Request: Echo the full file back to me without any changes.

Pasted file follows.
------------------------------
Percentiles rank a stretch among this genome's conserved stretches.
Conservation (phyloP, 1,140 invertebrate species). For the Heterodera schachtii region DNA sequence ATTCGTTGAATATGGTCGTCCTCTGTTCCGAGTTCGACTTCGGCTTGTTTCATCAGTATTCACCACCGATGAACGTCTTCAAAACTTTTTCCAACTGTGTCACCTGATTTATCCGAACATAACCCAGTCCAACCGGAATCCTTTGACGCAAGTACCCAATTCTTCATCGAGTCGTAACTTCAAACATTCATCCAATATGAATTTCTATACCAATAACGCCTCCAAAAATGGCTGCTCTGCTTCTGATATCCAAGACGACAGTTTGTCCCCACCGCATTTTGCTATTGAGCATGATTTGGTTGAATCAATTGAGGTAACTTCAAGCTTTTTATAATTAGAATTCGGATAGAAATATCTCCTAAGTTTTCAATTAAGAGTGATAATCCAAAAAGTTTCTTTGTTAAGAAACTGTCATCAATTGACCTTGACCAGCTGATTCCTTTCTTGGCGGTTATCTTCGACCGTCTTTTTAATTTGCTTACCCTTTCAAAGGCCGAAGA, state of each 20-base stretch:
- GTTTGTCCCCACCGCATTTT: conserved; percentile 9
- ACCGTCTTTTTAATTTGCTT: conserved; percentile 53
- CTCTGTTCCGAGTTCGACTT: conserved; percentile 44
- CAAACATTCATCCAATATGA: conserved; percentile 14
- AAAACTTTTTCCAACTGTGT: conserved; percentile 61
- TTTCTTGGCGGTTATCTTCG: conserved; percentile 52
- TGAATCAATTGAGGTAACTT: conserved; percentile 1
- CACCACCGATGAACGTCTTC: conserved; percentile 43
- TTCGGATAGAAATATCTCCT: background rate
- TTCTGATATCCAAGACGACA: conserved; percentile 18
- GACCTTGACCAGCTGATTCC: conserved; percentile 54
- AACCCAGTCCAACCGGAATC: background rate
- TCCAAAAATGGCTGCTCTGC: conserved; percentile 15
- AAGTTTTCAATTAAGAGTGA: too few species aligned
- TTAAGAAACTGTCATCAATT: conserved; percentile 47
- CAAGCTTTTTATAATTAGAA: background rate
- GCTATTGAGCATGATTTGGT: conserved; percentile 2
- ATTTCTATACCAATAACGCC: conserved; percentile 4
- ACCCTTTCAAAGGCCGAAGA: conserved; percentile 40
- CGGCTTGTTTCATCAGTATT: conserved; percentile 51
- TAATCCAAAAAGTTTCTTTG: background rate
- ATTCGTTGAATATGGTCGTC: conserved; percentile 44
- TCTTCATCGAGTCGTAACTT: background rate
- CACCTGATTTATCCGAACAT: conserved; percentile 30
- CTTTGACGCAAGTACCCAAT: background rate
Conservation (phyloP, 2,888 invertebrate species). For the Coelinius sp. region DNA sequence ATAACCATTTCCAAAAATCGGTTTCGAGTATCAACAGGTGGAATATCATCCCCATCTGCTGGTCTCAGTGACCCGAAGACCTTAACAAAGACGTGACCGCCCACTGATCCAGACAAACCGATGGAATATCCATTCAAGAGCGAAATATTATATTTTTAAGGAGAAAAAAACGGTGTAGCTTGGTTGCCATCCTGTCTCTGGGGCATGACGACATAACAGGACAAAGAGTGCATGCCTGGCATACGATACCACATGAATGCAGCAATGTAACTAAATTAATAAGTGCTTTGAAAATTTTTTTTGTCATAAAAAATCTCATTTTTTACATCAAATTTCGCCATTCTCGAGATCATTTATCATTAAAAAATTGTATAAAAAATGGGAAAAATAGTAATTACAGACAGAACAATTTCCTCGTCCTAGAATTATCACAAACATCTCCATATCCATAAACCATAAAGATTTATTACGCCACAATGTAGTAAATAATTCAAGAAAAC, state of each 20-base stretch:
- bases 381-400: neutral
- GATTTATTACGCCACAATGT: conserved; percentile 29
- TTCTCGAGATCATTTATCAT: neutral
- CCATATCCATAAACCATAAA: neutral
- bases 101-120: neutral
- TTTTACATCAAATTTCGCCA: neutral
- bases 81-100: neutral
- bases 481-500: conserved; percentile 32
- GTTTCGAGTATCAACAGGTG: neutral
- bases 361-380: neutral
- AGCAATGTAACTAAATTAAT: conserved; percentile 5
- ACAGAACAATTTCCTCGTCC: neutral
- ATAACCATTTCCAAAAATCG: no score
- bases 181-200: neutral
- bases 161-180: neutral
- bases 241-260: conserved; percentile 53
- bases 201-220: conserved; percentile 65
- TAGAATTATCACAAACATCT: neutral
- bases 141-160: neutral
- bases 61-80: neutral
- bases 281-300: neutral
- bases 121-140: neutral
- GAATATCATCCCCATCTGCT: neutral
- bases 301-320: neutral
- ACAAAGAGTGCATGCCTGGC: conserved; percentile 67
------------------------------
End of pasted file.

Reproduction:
Percentiles rank a stretch among this genome's conserved stretches.
Conservation (phyloP, 1,140 invertebrate species). For the Heterodera schachtii region DNA sequence ATTCGTTGAATATGGTCGTCCTCTGTTCCGAGTTCGACTTCGGCTTGTTTCATCAGTATTCACCACCGATGAACGTCTTCAAAACTTTTTCCAACTGTGTCACCTGATTTATCCGAACATAACCCAGTCCAACCGGAATCCTTTGACGCAAGTACCCAATTCTTCATCGAGTCGTAACTTCAAACATTCATCCAATATGAATTTCTATACCAATAACGCCTCCAAAAATGGCTGCTCTGCTTCTGATATCCAAGACGACAGTTTGTCCCCACCGCATTTTGCTATTGAGCATGATTTGGTTGAATCAATTGAGGTAACTTCAAGCTTTTTATAATTAGAATTCGGATAGAAATATCTCCTAAGTTTTCAATTAAGAGTGATAATCCAAAAAGTTTCTTTGTTAAGAAACTGTCATCAATTGACCTTGACCAGCTGATTCCTTTCTTGGCGGTTATCTTCGACCGTCTTTTTAATTTGCTTACCCTTTCAAAGGCCGAAGA, state of each 20-base stretch:
- GTTTGTCCCCACCGCATTTT: conserved; percentile 9
- ACCGTCTTTTTAATTTGCTT: conserved; percentile 53
- CTCTGTTCCGAGTTCGACTT: conserved; percentile 44
- CAAACATTCATCCAATATGA: conserved; percentile 14
- AAAACTTTTTCCAACTGTGT: conserved; percentile 61
- TTTCTTGGCGGTTATCTTCG: conserved; percentile 52
- TGAATCAATTGAGGTAACTT: conserved; percentile 1
- CACCACCGATGAACGTCTTC: conserved; percentile 43
- TTCGGATAGAAATATCTCCT: background rate
- TTCTGATATCCAAGACGACA: conserved; percentile 18
- GACCTTGACCAGCTGATTCC: conserved; percentile 54
- AACCCAGTCCAACCGGAATC: background rate
- TCCAAAAATGGCTGCTCTGC: conserved; percentile 15
- AAGTTTTCAATTAAGAGTGA: too few species aligned
- TTAAGAAACTGTCATCAATT: conserved; percentile 47
- CAAGCTTTTTATAATTAGAA: background rate
- GCTATTGAGCATGATTTGGT: conserved; percentile 2
- ATTTCTATACCAATAACGCC: conserved; percentile 4
- ACCCTTTCAAAGGCCGAAGA: conserved; percentile 40
- CGGCTTGTTTCATCAGTATT: conserved; percentile 51
- TAATCCAAAAAGTTTCTTTG: background rate
- ATTCGTTGAATATGGTCGTC: conserved; percentile 44
- TCTTCATCGAGTCGTAACTT: background rate
- CACCTGATTTATCCGAACAT: conserved; percentile 30
- CTTTGACGCAAGTACCCAAT: background rate
Conservation (phyloP, 2,888 invertebrate species). For the Coelinius sp. region DNA sequence ATAACCATTTCCAAAAATCGGTTTCGAGTATCAACAGGTGGAATATCATCCCCATCTGCTGGTCTCAGTGACCCGAAGACCTTAACAAAGACGTGACCGCCCACTGATCCAGACAAACCGATGGAATATCCATTCAAGAGCGAAATATTATATTTTTAAGGAGAAAAAAACGGTGTAGCTTGGTTGCCATCCTGTCTCTGGGGCATGACGACATAACAGGACAAAGAGTGCATGCCTGGCATACGATACCACATGAATGCAGCAATGTAACTAAATTAATAAGTGCTTTGAAAATTTTTTTTGTCATAAAAAATCTCATTTTTTACATCAAATTTCGCCATTCTCGAGATCATTTATCATTAAAAAATTGTATAAAAAATGGGAAAAATAGTAATTACAGACAGAACAATTTCCTCGTCCTAGAATTATCACAAACATCTCCATATCCATAAACCATAAAGATTTATTACGCCACAATGTAGTAAATAATTCAAGAAAAC, state of each 20-base stretch:
- bases 381-400: neutral
- GATTTATTACGCCACAATGT: conserved; percentile 29
- TTCTCGAGATCATTTATCAT: neutral
- CCATATCCATAAACCATAAA: neutral
- bases 101-120: neutral
- TTTTACATCAAATTTCGCCA: neutral
- bases 81-100: neutral
- bases 481-500: conserved; percentile 32
- GTTTCGAGTATCAACAGGTG: neutral
- bases 361-380: neutral
- AGCAATGTAACTAAATTAAT: conserved; percentile 5
- ACAGAACAATTTCCTCGTCC: neutral
- ATAACCATTTCCAAAAATCG: no score
- bases 181-200: neutral
- bases 161-180: neutral
- bases 241-260: conserved; percentile 53
- bases 201-220: conserved; percentile 65
- TAGAATTATCACAAACATCT: neutral
- bases 141-160: neutral
- bases 61-80: neutral
- bases 281-300: neutral
- bases 121-140: neutral
- GAATATCATCCCCATCTGCT: neutral
- bases 301-320: neutral
- ACAAAGAGTGCATGCCTGGC: conserved; percentile 67